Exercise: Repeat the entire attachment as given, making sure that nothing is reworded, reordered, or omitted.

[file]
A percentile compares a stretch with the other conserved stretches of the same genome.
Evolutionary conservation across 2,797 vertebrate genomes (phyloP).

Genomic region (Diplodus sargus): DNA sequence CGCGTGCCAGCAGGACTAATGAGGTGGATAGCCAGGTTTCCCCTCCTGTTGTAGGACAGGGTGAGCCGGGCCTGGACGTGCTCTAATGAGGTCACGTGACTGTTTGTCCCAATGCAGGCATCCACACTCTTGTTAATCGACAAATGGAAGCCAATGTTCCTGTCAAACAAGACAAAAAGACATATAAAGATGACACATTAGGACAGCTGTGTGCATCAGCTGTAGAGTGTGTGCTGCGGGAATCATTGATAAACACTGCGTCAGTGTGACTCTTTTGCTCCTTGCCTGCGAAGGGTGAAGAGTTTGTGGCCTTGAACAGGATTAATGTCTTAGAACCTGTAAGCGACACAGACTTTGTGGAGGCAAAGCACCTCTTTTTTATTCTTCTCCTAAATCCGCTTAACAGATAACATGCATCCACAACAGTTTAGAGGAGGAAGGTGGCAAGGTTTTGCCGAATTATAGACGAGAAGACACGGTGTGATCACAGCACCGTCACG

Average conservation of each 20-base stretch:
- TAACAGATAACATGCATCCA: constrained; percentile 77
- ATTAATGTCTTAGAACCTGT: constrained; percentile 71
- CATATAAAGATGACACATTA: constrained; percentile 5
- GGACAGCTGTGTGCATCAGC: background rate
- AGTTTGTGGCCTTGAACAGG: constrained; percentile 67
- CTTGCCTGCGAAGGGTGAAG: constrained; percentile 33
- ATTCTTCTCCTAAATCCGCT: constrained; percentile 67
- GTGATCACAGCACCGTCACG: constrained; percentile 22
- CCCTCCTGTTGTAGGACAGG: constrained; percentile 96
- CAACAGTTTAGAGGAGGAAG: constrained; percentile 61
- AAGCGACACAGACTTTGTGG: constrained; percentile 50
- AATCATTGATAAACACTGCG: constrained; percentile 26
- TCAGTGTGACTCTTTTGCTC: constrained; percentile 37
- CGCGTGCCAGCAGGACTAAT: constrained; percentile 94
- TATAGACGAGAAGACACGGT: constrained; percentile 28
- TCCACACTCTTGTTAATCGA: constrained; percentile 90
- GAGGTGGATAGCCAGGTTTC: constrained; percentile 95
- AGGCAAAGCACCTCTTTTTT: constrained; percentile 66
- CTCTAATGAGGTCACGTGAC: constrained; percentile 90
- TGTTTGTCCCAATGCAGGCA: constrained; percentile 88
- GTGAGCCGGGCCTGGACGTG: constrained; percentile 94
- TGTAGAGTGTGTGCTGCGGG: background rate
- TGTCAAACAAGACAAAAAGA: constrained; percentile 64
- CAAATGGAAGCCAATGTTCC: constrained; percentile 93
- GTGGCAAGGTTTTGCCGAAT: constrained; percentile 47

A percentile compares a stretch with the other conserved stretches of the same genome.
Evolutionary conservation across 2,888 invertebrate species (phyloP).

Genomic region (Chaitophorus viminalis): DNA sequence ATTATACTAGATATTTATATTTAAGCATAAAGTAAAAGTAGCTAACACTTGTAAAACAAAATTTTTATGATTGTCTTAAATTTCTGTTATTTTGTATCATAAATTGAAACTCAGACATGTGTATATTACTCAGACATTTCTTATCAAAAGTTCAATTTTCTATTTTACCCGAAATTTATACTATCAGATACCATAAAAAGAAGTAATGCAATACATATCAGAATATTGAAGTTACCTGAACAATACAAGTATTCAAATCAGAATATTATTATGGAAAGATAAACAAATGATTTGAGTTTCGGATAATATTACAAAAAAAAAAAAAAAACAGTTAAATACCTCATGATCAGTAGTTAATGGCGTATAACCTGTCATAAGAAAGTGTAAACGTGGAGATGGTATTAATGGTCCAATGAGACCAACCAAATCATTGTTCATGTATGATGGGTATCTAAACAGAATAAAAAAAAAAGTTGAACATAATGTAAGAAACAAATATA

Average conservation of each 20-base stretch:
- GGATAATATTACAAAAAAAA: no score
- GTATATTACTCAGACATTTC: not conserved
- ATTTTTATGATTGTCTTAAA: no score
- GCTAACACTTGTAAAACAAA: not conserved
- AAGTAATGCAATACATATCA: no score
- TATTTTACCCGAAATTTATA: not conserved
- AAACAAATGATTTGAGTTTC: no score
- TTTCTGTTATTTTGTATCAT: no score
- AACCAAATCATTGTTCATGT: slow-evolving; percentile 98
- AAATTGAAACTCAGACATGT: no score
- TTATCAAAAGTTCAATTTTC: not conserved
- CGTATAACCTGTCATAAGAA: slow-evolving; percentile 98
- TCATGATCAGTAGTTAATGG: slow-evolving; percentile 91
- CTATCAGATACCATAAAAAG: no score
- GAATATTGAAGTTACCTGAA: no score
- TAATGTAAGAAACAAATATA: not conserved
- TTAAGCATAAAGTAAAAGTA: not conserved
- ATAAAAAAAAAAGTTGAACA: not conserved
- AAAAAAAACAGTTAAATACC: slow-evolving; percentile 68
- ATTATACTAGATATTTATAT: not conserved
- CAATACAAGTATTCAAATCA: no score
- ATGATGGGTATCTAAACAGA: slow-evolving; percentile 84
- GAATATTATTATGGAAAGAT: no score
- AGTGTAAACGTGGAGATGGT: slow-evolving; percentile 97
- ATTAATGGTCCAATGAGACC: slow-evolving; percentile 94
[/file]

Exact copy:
A percentile compares a stretch with the other conserved stretches of the same genome.
Evolutionary conservation across 2,797 vertebrate genomes (phyloP).

Genomic region (Diplodus sargus): DNA sequence CGCGTGCCAGCAGGACTAATGAGGTGGATAGCCAGGTTTCCCCTCCTGTTGTAGGACAGGGTGAGCCGGGCCTGGACGTGCTCTAATGAGGTCACGTGACTGTTTGTCCCAATGCAGGCATCCACACTCTTGTTAATCGACAAATGGAAGCCAATGTTCCTGTCAAACAAGACAAAAAGACATATAAAGATGACACATTAGGACAGCTGTGTGCATCAGCTGTAGAGTGTGTGCTGCGGGAATCATTGATAAACACTGCGTCAGTGTGACTCTTTTGCTCCTTGCCTGCGAAGGGTGAAGAGTTTGTGGCCTTGAACAGGATTAATGTCTTAGAACCTGTAAGCGACACAGACTTTGTGGAGGCAAAGCACCTCTTTTTTATTCTTCTCCTAAATCCGCTTAACAGATAACATGCATCCACAACAGTTTAGAGGAGGAAGGTGGCAAGGTTTTGCCGAATTATAGACGAGAAGACACGGTGTGATCACAGCACCGTCACG

Average conservation of each 20-base stretch:
- TAACAGATAACATGCATCCA: constrained; percentile 77
- ATTAATGTCTTAGAACCTGT: constrained; percentile 71
- CATATAAAGATGACACATTA: constrained; percentile 5
- GGACAGCTGTGTGCATCAGC: background rate
- AGTTTGTGGCCTTGAACAGG: constrained; percentile 67
- CTTGCCTGCGAAGGGTGAAG: constrained; percentile 33
- ATTCTTCTCCTAAATCCGCT: constrained; percentile 67
- GTGATCACAGCACCGTCACG: constrained; percentile 22
- CCCTCCTGTTGTAGGACAGG: constrained; percentile 96
- CAACAGTTTAGAGGAGGAAG: constrained; percentile 61
- AAGCGACACAGACTTTGTGG: constrained; percentile 50
- AATCATTGATAAACACTGCG: constrained; percentile 26
- TCAGTGTGACTCTTTTGCTC: constrained; percentile 37
- CGCGTGCCAGCAGGACTAAT: constrained; percentile 94
- TATAGACGAGAAGACACGGT: constrained; percentile 28
- TCCACACTCTTGTTAATCGA: constrained; percentile 90
- GAGGTGGATAGCCAGGTTTC: constrained; percentile 95
- AGGCAAAGCACCTCTTTTTT: constrained; percentile 66
- CTCTAATGAGGTCACGTGAC: constrained; percentile 90
- TGTTTGTCCCAATGCAGGCA: constrained; percentile 88
- GTGAGCCGGGCCTGGACGTG: constrained; percentile 94
- TGTAGAGTGTGTGCTGCGGG: background rate
- TGTCAAACAAGACAAAAAGA: constrained; percentile 64
- CAAATGGAAGCCAATGTTCC: constrained; percentile 93
- GTGGCAAGGTTTTGCCGAAT: constrained; percentile 47

A percentile compares a stretch with the other conserved stretches of the same genome.
Evolutionary conservation across 2,888 invertebrate species (phyloP).

Genomic region (Chaitophorus viminalis): DNA sequence ATTATACTAGATATTTATATTTAAGCATAAAGTAAAAGTAGCTAACACTTGTAAAACAAAATTTTTATGATTGTCTTAAATTTCTGTTATTTTGTATCATAAATTGAAACTCAGACATGTGTATATTACTCAGACATTTCTTATCAAAAGTTCAATTTTCTATTTTACCCGAAATTTATACTATCAGATACCATAAAAAGAAGTAATGCAATACATATCAGAATATTGAAGTTACCTGAACAATACAAGTATTCAAATCAGAATATTATTATGGAAAGATAAACAAATGATTTGAGTTTCGGATAATATTACAAAAAAAAAAAAAAAACAGTTAAATACCTCATGATCAGTAGTTAATGGCGTATAACCTGTCATAAGAAAGTGTAAACGTGGAGATGGTATTAATGGTCCAATGAGACCAACCAAATCATTGTTCATGTATGATGGGTATCTAAACAGAATAAAAAAAAAAGTTGAACATAATGTAAGAAACAAATATA

Average conservation of each 20-base stretch:
- GGATAATATTACAAAAAAAA: no score
- GTATATTACTCAGACATTTC: not conserved
- ATTTTTATGATTGTCTTAAA: no score
- GCTAACACTTGTAAAACAAA: not conserved
- AAGTAATGCAATACATATCA: no score
- TATTTTACCCGAAATTTATA: not conserved
- AAACAAATGATTTGAGTTTC: no score
- TTTCTGTTATTTTGTATCAT: no score
- AACCAAATCATTGTTCATGT: slow-evolving; percentile 98
- AAATTGAAACTCAGACATGT: no score
- TTATCAAAAGTTCAATTTTC: not conserved
- CGTATAACCTGTCATAAGAA: slow-evolving; percentile 98
- TCATGATCAGTAGTTAATGG: slow-evolving; percentile 91
- CTATCAGATACCATAAAAAG: no score
- GAATATTGAAGTTACCTGAA: no score
- TAATGTAAGAAACAAATATA: not conserved
- TTAAGCATAAAGTAAAAGTA: not conserved
- ATAAAAAAAAAAGTTGAACA: not conserved
- AAAAAAAACAGTTAAATACC: slow-evolving; percentile 68
- ATTATACTAGATATTTATAT: not conserved
- CAATACAAGTATTCAAATCA: no score
- ATGATGGGTATCTAAACAGA: slow-evolving; percentile 84
- GAATATTATTATGGAAAGAT: no score
- AGTGTAAACGTGGAGATGGT: slow-evolving; percentile 97
- ATTAATGGTCCAATGAGACC: slow-evolving; percentile 94